Go Back   Physics Help Forum > High School and Pre-University Physics Help > Electricity and Magnetism

Electricity and Magnetism Electricity and Magnetism Physics Help Forum

Reply
 
LinkBack Thread Tools Display Modes
Old Dec 18th 2011, 11:44 AM   #1
Junior Member
 
Join Date: Dec 2011
Posts: 3
Railgun Math Simulator

Hey all
Im a second year engineering student bored as hell in the second week of a 3 month vacation. So i decided to try and build a small railgun capable of launching a projectile(20-40g) to about 400km/h.

Attached is a excel file. It is a sort of simulation.

Cells in Blue must be typed in by user.
Cells in Green list the Current/Mass needed to achieve desired values.
The Cell in red must get its values from the table at a given point ( you choose )


This all makes alot more sense with the simulator.
Please try it out! Any suggestions are welcome! Point out all the mistakes i made ( there must be a few ) and be critical please. This is a dangerous undertaking and i want to be as sure as possible about the math.

Thank You!
Attached Files
File Type: xls Railgun.xls (68.0 KB, 40 views)
Fr1ki is offline   Reply With Quote
Old Dec 21st 2011, 08:00 AM   #2
Physics Team
 
ChipB's Avatar
 
Join Date: Jun 2010
Location: Morristown, NJ USA
Posts: 2,299
Quite ambitious. Looks like you'll need a power supply of about 4 megawatts to reach your goal (volts x amps), able to deliver about 50,000 joules of energy (volts x amps x time).
ChipB is offline   Reply With Quote
Old Dec 22nd 2011, 03:21 AM   #3
Junior Member
 
Join Date: Dec 2011
Posts: 3
Yes i know it is quite ambitious, but do think it is possible? does the simulator 'simulate' accurately? i was thinking about 6 capacitors would do the job? Each of them about 6800uF and 450V in parallel. I'm currently studying chemical engineering, and I thus do not have the necessary textbooks to supply me with answers. If you think it not possible, what weight and speed do you think i can achieve?
Thanks for replying.

Last edited by Fr1ki; Dec 22nd 2011 at 03:25 AM.
Fr1ki is offline   Reply With Quote
Old Dec 22nd 2011, 06:35 AM   #4
Physics Team
 
ChipB's Avatar
 
Join Date: Jun 2010
Location: Morristown, NJ USA
Posts: 2,299
Might be possible, but incredibly risky. You're talking lethal amounts of current and energy, so this is not something to do on a whim. Finding capacitors of the size you need and rated for > 450 violts is a bit tricky - I found one from a supplier like in the attached picture. Note they are about $1000 each and require a signed safety affidavit! And getting 10,000 amps to the device will require massive cables - I don't know how you would connect them. I suspect that superconducting cables would be the only practical way - and now you're really talking big $$!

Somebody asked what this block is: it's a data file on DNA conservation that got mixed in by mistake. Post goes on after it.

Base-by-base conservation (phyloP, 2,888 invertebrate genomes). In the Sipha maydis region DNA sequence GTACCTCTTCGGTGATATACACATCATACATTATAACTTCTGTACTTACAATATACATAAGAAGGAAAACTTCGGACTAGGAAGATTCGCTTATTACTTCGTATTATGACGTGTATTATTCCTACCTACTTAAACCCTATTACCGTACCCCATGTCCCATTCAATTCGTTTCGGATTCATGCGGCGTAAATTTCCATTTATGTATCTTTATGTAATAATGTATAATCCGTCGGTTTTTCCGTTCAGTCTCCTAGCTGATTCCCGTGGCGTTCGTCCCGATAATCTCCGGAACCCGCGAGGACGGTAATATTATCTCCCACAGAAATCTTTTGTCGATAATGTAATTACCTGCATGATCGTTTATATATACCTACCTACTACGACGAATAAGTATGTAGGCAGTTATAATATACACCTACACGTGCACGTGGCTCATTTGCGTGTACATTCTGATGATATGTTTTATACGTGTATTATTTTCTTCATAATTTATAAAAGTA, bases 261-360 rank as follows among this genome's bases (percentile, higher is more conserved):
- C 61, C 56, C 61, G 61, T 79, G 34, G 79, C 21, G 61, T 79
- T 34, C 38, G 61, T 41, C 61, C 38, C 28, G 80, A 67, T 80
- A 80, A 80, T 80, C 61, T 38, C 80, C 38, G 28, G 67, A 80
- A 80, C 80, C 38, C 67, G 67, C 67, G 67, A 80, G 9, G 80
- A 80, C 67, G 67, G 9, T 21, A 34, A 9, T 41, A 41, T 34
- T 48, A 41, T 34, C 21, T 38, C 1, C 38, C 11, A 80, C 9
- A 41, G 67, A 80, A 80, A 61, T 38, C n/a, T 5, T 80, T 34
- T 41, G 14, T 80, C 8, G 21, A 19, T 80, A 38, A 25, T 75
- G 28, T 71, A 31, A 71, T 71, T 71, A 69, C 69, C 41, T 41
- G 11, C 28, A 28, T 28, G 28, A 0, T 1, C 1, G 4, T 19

Attached Thumbnails
Railgun Math Simulator-capacitor.jpg  
ChipB is offline   Reply With Quote
Old Jan 3rd 2012, 11:19 PM   #5
Junior Member
 
Join Date: Dec 2011
Posts: 3
I was searching around the web alot and talking with various engineers where I am doing vacation work, and all of them say that I do not need large cables at all. They say that the current pulse is so quick, that it will hardly even warm up a thin wire. But the longer the pulse needed, the thicker the wire has to be. Which kind of makes sense to me.
And, I have been searching around, and I will go with a 220V capacitor bank. The reason for this is that it is WAY cheaper ($20-$50 each), and, in my country, we use 220V outlets. So I will charge them with a diesel generator. Or that is the idea at least.

So the paramenters of the simulator has changed a bit. I will only require about 5500 amps but I must use a 12g projectile.
Fr1ki is offline   Reply With Quote
Reply

  Physics Help Forum > High School and Pre-University Physics Help > Electricity and Magnetism

Tags
math, railgun, simulator



Thread Tools
Display Modes


Similar Physics Forum Discussions
Thread Thread Starter Forum Replies Last Post
PhD in Math or in Math Education? ilovemath General Physics 1 Feb 8th 2013 01:03 PM
Simulator jaiii Physics Software 0 Mar 7th 2011 12:27 AM
Is my Math ok? Singularitarian Quantum Physics 8 Nov 24th 2009 10:06 PM
What math inbetween? AniMuS Thermodynamics and Fluid Mechanics 0 Jul 7th 2009 05:02 AM
math Tabassum Kinematics and Dynamics 2 Jan 30th 2009 11:30 PM


Facebook Twitter Google+ RSS Feed